The late keyboardist/singer/composer George Duke gave a workshop on improvisation sometime during the late 1980s that was later released on video. (I will see if I can embed a clip from this in the future as I don't think that one is currently available.) One of the concepts that he introduced within the first 5 minutes was something that I call the "Rule of Three."
The Rule of Three works like this: when you improvise, it's best to repeat ideas (segments of melody) in a deliberate way in order to create interest and tension. Constantly playing new ideas (or just running up and down scales) often sounds like aimless wandering. The exact number of repetitions isn't important, but between 2 and 7 is a good rule of thumb. Three is a good default number because it allows the audience to hear the idea enough times to make an impact but doesn't let ideas overstay their welcome. Once the idea (it can be one or two notes, a pre-composed lick, or a newly improvised melody) has been played a couple times, use the last repetition to link to a new idea. This can be a variation on the last idea, or a completely new one.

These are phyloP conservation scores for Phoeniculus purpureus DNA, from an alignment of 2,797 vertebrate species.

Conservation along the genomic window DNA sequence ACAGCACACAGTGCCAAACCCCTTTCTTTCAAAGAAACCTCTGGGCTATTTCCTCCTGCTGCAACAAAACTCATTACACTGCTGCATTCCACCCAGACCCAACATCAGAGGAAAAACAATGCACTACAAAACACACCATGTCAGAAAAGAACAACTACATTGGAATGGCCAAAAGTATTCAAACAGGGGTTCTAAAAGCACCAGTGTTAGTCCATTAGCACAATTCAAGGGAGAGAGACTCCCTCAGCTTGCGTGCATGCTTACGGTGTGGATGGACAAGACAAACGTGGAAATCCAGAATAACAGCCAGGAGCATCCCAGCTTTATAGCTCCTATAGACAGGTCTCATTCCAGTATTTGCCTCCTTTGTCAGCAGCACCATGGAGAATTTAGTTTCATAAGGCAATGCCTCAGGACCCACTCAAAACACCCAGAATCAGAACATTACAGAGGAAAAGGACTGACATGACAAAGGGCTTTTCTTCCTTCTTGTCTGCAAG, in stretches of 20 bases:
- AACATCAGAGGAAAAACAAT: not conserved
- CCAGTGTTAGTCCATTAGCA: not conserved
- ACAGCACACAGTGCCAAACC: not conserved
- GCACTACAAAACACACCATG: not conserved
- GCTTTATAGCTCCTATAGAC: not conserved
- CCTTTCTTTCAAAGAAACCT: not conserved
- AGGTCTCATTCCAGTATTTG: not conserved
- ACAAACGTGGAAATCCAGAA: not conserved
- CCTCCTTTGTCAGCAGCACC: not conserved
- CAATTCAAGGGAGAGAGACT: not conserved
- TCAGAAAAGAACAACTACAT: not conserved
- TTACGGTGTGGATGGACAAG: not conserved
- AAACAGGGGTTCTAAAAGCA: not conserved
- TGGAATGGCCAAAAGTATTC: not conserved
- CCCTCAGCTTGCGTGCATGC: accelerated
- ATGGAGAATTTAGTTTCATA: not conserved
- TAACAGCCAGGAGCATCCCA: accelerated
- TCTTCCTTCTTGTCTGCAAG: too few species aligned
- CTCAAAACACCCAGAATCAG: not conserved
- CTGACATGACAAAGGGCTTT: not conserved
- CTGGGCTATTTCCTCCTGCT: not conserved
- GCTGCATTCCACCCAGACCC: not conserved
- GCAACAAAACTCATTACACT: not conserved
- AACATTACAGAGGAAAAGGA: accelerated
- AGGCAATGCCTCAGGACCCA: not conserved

This isn't an unbreakable rule. Rigidly repeating everything 3 times would be be boring. The key is to alternate longer, non-repeated ideas for balance. The mix of tightly controlled repetition and more free-form ideas creates a cycle of interest. If you need more options, the use of space (i.e., gaps where you don't play) is always a good idea. George Duke also talked about having a set of pre-prepared "exciting" licks or tricks to get the audience on their feet, build up to a grand finale, or to resuscitate a flagging solo. (Hopefully you won't need the latter.)
1. Play a musical idea.
2. Repeat it a couple times.
3. Add to the first idea, or use it to transition to a new one.
4. Repeat steps 1-3.
5. Use space/silence, non-repeated ideas, and "exciting" licks to break things up.